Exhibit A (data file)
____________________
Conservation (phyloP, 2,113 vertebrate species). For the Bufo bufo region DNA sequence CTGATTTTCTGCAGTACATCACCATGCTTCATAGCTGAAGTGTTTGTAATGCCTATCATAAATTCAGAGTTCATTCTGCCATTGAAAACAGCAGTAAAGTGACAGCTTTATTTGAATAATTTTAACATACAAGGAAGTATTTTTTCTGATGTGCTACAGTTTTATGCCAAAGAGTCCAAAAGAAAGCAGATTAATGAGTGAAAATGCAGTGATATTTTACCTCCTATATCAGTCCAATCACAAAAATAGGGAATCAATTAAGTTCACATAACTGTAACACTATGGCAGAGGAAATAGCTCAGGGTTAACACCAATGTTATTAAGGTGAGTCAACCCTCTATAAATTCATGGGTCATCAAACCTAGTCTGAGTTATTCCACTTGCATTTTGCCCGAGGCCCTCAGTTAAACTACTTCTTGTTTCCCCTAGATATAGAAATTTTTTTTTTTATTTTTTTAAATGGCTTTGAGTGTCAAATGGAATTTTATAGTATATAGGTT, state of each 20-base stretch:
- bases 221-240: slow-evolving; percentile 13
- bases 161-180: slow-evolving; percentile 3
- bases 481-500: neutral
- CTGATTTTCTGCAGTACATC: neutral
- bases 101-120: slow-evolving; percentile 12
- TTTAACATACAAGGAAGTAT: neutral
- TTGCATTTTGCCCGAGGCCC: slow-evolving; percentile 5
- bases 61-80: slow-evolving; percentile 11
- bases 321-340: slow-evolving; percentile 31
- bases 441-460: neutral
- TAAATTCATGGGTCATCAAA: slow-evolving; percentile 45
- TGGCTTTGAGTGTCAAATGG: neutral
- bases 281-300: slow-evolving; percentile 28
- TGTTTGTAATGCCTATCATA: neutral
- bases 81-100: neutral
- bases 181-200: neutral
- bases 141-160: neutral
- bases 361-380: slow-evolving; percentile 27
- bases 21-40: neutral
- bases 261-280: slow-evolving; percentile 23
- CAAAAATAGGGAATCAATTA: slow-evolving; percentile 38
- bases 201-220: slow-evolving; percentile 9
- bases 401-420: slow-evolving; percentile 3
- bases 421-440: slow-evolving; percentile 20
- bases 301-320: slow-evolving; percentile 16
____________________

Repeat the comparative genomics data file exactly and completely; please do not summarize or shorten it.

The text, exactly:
Conservation (phyloP, 2,113 vertebrate species). For the Bufo bufo region DNA sequence CTGATTTTCTGCAGTACATCACCATGCTTCATAGCTGAAGTGTTTGTAATGCCTATCATAAATTCAGAGTTCATTCTGCCATTGAAAACAGCAGTAAAGTGACAGCTTTATTTGAATAATTTTAACATACAAGGAAGTATTTTTTCTGATGTGCTACAGTTTTATGCCAAAGAGTCCAAAAGAAAGCAGATTAATGAGTGAAAATGCAGTGATATTTTACCTCCTATATCAGTCCAATCACAAAAATAGGGAATCAATTAAGTTCACATAACTGTAACACTATGGCAGAGGAAATAGCTCAGGGTTAACACCAATGTTATTAAGGTGAGTCAACCCTCTATAAATTCATGGGTCATCAAACCTAGTCTGAGTTATTCCACTTGCATTTTGCCCGAGGCCCTCAGTTAAACTACTTCTTGTTTCCCCTAGATATAGAAATTTTTTTTTTTATTTTTTTAAATGGCTTTGAGTGTCAAATGGAATTTTATAGTATATAGGTT, state of each 20-base stretch:
- bases 221-240: slow-evolving; percentile 13
- bases 161-180: slow-evolving; percentile 3
- bases 481-500: neutral
- CTGATTTTCTGCAGTACATC: neutral
- bases 101-120: slow-evolving; percentile 12
- TTTAACATACAAGGAAGTAT: neutral
- TTGCATTTTGCCCGAGGCCC: slow-evolving; percentile 5
- bases 61-80: slow-evolving; percentile 11
- bases 321-340: slow-evolving; percentile 31
- bases 441-460: neutral
- TAAATTCATGGGTCATCAAA: slow-evolving; percentile 45
- TGGCTTTGAGTGTCAAATGG: neutral
- bases 281-300: slow-evolving; percentile 28
- TGTTTGTAATGCCTATCATA: neutral
- bases 81-100: neutral
- bases 181-200: neutral
- bases 141-160: neutral
- bases 361-380: slow-evolving; percentile 27
- bases 21-40: neutral
- bases 261-280: slow-evolving; percentile 23
- CAAAAATAGGGAATCAATTA: slow-evolving; percentile 38
- bases 201-220: slow-evolving; percentile 9
- bases 401-420: slow-evolving; percentile 3
- bases 421-440: slow-evolving; percentile 20
- bases 301-320: slow-evolving; percentile 16